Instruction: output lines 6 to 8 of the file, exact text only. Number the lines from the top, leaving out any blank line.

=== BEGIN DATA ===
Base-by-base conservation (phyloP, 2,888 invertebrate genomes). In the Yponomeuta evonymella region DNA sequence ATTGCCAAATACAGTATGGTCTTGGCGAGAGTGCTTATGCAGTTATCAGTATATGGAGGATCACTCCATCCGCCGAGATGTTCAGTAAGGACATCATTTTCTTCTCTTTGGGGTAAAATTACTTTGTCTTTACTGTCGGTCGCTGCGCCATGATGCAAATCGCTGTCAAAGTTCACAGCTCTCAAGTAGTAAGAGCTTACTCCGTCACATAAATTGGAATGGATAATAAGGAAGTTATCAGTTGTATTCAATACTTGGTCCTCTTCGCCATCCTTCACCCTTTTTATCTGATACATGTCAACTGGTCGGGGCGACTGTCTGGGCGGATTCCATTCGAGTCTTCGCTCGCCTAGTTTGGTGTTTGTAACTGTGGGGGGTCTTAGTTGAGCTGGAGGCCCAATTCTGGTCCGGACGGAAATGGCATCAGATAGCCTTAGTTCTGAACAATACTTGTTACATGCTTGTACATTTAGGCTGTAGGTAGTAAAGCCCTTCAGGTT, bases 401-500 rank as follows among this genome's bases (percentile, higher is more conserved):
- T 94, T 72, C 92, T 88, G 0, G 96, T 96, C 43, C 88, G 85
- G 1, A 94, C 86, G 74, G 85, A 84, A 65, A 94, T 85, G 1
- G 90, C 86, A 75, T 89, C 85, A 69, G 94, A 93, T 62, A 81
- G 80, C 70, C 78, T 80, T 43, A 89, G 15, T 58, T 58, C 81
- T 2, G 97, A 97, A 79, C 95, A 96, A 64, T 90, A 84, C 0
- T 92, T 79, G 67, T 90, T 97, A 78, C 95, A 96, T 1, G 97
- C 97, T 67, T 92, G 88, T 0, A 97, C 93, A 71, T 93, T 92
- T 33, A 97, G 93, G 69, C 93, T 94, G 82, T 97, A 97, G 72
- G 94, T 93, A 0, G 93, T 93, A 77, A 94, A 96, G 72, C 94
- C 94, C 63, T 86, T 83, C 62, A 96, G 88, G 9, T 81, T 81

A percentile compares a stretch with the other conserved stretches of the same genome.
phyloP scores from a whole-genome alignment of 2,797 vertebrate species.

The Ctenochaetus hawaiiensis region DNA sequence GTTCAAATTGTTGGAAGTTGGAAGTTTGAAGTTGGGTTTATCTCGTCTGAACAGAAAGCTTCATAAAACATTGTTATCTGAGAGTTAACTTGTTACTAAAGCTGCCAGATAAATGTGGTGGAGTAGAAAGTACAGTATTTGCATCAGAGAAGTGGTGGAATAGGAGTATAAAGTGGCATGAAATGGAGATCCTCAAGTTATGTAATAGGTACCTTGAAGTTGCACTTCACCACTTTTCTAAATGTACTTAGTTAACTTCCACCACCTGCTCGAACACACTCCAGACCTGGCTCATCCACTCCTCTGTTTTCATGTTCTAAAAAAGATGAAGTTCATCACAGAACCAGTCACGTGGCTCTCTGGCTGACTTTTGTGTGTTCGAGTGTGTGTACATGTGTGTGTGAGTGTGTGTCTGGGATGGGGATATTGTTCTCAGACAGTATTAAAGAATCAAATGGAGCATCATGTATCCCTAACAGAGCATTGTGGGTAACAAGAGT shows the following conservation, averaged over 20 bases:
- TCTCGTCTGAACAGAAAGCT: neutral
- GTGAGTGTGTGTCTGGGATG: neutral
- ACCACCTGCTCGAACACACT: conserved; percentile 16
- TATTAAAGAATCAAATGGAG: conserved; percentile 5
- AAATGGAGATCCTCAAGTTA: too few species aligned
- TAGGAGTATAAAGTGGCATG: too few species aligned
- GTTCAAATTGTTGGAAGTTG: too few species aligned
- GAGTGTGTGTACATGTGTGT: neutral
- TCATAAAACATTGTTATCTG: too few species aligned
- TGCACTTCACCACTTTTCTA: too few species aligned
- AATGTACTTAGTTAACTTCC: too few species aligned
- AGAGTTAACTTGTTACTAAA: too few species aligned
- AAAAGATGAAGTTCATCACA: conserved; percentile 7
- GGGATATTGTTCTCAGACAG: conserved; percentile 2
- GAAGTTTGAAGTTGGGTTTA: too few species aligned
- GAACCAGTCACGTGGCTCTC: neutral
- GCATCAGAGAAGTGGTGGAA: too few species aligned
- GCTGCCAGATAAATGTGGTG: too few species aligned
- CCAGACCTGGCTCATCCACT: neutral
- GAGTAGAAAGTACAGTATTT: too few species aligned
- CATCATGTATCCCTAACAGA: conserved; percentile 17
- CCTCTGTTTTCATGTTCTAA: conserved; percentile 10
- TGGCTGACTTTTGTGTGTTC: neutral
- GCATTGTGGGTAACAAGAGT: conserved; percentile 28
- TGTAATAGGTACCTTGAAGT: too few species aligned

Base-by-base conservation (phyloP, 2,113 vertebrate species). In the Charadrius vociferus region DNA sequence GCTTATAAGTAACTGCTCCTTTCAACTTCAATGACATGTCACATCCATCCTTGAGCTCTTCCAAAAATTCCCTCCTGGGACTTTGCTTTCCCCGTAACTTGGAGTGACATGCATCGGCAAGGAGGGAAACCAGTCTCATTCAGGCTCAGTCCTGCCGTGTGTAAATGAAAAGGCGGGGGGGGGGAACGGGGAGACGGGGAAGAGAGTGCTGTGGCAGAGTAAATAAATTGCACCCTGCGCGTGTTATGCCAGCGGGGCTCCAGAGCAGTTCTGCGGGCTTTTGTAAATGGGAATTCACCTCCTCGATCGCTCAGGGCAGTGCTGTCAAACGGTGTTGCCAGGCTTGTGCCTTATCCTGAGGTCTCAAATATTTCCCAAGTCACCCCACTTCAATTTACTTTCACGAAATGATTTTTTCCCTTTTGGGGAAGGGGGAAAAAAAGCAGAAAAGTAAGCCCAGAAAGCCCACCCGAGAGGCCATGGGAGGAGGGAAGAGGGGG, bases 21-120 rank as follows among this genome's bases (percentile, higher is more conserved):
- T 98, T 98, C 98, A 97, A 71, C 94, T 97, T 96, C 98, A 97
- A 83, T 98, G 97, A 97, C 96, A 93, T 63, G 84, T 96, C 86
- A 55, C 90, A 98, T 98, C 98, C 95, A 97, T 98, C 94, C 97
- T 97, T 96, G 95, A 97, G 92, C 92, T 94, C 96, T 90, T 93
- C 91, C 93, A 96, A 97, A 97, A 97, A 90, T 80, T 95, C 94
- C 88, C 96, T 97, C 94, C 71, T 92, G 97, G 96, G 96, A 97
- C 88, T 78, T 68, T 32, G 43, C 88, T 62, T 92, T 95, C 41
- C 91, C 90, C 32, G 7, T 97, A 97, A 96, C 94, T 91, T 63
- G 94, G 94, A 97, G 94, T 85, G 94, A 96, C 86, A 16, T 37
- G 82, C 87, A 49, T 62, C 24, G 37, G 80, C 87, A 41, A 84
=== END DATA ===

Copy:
- T 2, G 97, A 97, A 79, C 95, A 96, A 64, T 90, A 84, C 0
- T 92, T 79, G 67, T 90, T 97, A 78, C 95, A 96, T 1, G 97
- C 97, T 67, T 92, G 88, T 0, A 97, C 93, A 71, T 93, T 92